A new year brings a renewed focus on gun violence prevention, criminal justice reform and some local issues for Arlington’s state lawmakers.
The county’s legislative delegation is gearing up to head back to Richmond next month, as the General Assembly kicks off a new session on Jan. 9.
That means that many of three state senators and four delegates representing the county have been busy crafting legislation for the 46-day “short session” of the state legislature, and they’ve readied dozens of bills for lawmakers to mull in the coming weeks.
Legislators of both parties expect that sparring over the budget will dominate the proceedings — Gov. Ralph Northam and Republicans are already at odds over how to spend an extra $1.2 billion in revenue generated by changes to the federal tax code. The looming state elections (where all 140 lawmakers will be on the ballot) will also provide a bit of a distraction, particularly as Republicans defend narrow, one-seat majorities in both the Senate and House of Delegates.
Yet a review of the General Assembly’s online database shows that Arlington’s delegation has a raft of smaller bills already written, including a variety of efforts lawmakers have tried before and even some new creations.
Some bills look designed to address some Arlington-specific issues, while others have much wider impacts.
For instance, state Sen. Barbara Favola (D-31st District) is introducing new legislation that would specifically give Arlington officials control over the “regulation and licensing” of all childcare facilities and providers in the county. The County Board currently has the ability to issue use permits to facilities of certain sizes, but has spent months now studying potential policy changes to make all childcare more accessible and affordable in the county.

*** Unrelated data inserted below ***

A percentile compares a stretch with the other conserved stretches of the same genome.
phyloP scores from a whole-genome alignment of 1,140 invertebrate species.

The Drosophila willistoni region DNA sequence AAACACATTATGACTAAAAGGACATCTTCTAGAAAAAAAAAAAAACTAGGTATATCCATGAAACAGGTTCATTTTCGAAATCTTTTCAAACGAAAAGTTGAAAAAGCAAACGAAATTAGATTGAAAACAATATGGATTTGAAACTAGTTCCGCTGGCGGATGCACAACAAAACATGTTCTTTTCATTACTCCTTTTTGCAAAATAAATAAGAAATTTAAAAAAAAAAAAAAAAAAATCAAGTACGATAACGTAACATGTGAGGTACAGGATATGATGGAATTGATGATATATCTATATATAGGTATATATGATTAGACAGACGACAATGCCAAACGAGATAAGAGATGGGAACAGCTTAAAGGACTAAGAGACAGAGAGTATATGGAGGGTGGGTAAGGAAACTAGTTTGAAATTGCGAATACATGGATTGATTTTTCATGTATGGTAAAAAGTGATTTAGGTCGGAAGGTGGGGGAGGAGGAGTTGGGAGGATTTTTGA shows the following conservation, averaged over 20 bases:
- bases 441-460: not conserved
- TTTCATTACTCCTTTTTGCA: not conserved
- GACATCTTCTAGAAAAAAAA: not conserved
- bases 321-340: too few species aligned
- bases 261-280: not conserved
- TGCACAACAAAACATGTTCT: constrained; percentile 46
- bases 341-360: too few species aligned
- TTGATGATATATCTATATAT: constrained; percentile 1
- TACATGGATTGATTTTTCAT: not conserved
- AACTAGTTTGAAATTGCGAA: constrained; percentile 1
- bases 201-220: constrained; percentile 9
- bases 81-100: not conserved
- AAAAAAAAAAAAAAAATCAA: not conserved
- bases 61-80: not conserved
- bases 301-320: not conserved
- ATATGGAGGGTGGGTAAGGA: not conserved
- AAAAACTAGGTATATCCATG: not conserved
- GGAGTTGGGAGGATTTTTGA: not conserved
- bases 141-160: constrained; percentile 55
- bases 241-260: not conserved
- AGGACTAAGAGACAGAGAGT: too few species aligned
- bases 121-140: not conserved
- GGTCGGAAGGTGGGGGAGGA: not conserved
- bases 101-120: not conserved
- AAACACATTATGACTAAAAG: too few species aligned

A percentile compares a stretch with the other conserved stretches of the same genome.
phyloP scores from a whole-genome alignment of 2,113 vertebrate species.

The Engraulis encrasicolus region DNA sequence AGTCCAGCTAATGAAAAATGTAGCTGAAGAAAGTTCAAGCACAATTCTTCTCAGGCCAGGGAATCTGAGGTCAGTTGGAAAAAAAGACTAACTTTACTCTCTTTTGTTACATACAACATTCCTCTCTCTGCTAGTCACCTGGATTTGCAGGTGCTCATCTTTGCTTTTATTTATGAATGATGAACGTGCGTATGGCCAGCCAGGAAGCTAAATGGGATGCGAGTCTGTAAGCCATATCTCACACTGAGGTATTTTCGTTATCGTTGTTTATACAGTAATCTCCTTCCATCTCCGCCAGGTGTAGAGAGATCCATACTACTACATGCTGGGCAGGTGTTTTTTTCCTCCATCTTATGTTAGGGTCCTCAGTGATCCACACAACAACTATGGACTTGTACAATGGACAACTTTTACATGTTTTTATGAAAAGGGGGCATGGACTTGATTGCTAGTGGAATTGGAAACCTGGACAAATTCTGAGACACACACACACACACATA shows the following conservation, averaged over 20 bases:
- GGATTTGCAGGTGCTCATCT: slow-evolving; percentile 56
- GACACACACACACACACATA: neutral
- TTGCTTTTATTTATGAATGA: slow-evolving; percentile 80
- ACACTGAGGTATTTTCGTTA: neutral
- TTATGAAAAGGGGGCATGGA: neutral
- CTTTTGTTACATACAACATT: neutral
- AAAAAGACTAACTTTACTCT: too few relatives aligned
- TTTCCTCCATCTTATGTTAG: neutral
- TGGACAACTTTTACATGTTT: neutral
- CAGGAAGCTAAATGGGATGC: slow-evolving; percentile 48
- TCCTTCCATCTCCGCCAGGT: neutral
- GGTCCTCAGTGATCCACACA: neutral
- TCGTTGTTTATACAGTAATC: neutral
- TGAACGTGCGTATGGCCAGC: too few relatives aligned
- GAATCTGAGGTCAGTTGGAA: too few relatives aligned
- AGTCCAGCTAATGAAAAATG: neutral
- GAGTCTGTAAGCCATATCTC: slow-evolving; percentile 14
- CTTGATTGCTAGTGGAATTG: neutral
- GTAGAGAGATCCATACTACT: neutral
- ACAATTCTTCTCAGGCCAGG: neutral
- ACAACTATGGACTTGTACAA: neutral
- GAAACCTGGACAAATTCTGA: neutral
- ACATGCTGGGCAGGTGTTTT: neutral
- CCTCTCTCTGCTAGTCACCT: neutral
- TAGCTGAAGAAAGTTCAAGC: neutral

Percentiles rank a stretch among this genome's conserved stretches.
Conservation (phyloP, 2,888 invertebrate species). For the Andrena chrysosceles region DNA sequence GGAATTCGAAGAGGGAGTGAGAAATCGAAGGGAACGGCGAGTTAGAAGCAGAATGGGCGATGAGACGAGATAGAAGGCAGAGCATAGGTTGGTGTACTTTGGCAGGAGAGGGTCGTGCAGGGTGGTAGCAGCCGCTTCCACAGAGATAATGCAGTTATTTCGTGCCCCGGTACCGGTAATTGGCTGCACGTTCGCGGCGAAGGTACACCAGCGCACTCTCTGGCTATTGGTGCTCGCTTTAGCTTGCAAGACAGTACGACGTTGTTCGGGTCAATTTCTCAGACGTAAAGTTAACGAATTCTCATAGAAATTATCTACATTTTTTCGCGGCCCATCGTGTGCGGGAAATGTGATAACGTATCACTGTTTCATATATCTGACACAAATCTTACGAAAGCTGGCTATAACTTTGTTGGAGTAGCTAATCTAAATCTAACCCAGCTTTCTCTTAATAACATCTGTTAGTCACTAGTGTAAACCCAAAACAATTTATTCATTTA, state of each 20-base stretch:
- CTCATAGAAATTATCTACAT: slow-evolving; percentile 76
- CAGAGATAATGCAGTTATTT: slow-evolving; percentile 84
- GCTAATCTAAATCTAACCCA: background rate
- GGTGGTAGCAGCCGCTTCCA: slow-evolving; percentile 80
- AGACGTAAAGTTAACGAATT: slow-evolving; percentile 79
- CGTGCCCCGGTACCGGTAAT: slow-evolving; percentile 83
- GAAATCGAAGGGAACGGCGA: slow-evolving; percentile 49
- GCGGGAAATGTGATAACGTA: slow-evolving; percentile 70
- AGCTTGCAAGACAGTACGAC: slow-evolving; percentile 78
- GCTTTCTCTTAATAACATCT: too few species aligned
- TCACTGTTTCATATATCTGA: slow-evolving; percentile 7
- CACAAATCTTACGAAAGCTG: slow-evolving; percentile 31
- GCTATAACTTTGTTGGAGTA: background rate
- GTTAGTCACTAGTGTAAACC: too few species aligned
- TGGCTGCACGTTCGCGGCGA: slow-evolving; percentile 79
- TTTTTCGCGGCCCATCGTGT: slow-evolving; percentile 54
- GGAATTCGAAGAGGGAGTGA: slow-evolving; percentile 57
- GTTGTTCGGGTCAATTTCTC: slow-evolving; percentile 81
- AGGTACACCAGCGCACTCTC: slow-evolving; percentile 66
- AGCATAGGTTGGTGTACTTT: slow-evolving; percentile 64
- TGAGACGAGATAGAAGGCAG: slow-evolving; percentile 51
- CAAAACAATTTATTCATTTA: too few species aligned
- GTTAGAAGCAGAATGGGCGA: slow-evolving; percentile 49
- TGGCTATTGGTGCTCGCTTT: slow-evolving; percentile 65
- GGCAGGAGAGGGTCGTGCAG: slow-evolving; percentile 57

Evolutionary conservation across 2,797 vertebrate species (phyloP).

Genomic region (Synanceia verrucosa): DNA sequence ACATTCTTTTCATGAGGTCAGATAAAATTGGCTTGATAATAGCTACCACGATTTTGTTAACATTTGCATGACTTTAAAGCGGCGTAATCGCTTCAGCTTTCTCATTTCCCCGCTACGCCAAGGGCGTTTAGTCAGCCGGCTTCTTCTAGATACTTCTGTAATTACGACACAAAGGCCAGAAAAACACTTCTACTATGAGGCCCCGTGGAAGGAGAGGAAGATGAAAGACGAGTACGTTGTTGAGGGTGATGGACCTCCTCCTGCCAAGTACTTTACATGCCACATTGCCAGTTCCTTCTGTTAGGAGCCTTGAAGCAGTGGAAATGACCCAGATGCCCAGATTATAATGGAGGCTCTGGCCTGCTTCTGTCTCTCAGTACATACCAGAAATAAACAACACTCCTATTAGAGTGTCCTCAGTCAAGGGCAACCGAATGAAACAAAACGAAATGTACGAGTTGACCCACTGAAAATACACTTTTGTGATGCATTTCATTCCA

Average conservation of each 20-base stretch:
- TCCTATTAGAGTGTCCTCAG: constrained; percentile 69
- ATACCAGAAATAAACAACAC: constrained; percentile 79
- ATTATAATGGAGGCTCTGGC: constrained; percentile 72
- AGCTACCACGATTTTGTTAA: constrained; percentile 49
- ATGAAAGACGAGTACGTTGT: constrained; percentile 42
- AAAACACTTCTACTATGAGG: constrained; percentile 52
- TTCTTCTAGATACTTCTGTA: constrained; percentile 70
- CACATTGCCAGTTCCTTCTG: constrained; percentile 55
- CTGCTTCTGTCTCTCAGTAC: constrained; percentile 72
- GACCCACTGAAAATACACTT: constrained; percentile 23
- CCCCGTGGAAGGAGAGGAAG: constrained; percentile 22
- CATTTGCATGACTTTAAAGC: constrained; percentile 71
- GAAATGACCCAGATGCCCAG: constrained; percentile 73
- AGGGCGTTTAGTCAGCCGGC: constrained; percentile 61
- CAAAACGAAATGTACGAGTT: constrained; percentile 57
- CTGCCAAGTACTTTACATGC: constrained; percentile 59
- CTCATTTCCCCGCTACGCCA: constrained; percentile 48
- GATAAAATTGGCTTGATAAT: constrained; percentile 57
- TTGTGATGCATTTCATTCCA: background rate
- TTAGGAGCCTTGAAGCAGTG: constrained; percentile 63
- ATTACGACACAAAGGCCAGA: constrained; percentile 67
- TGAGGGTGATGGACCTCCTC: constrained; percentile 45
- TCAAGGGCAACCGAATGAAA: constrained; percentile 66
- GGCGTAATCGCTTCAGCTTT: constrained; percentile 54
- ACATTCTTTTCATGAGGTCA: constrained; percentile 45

Sen. Janet Howell (D-32nd District) is also backing a bill that would give Northern Virginia localities, like Arlington, full power to set their own school calendars. The legislation seems to be similar to a bill Favola previously contemplated carrying that would end the infamous “King’s Dominion Rule” barring most school systems from starting class before Labor Day.
Favola expressed optimism that the Republican chair of the Senate’s Education and Health committee could agree to pass such a bill, ending Arlington’s long fight over the issue. Howell, the longest serving member of the county’s legislative delegation, also sits on that committee.
Notably, none of the county’s representatives in Richmond have put forward a bill to give Arlington the power to change the name of Jefferson Davis Highway, just yet. Lawmakers previously warned the Board that they’d be hesitant to back such an effort this year without more support from the business community, or perhaps Amazon’s intervention, given Route 1’s proximity to the tech giant’s future headquarters.
Instead, most of the lawmakers representing sections of Arlington have put a clear focus on one issue, perhaps above all others: gun control.
Republicans in Richmond have steadfastly refused to advance most firearms-related legislation over the years, but county lawmakers seem ready to renew many of their legislative pushes on the issue this year.
Del. Rip Sullivan (D-48th District) is re-introducing a bill that would allow police or prosecutors secure a two-week ban on buying or owning a gun if they believe they present a “substantial risk of injury to himself or others.” A judge would ultimately get to decide if the ban stands, and if it should be extended for a period up to six months.
Sullivan has twice seen similar legislation left to die in committees: one bill failed in 2018, another in 2017.
Sen. Adam Ebbin (D-30th District) is also bringing back legislation to ban devices that increase the rate of fire of semi-automatic rifles, commonly known as “bump stocks.” Lawmakers across the country worked to ban the devices after one was used in the mass shooting at a Las Vegas concert last year; Ebbin’s bill on the subject died on a party-line vote in committee last session.
Howell is also re-upping legislation that would make it a felony for anyone to leave a “loaded, unsecured” firearm in the presence of anyone under the age of 18. It’s only a misdemeanor under current state law, and Howell’s effort to make the change died on a party line vote in committee earlier this year.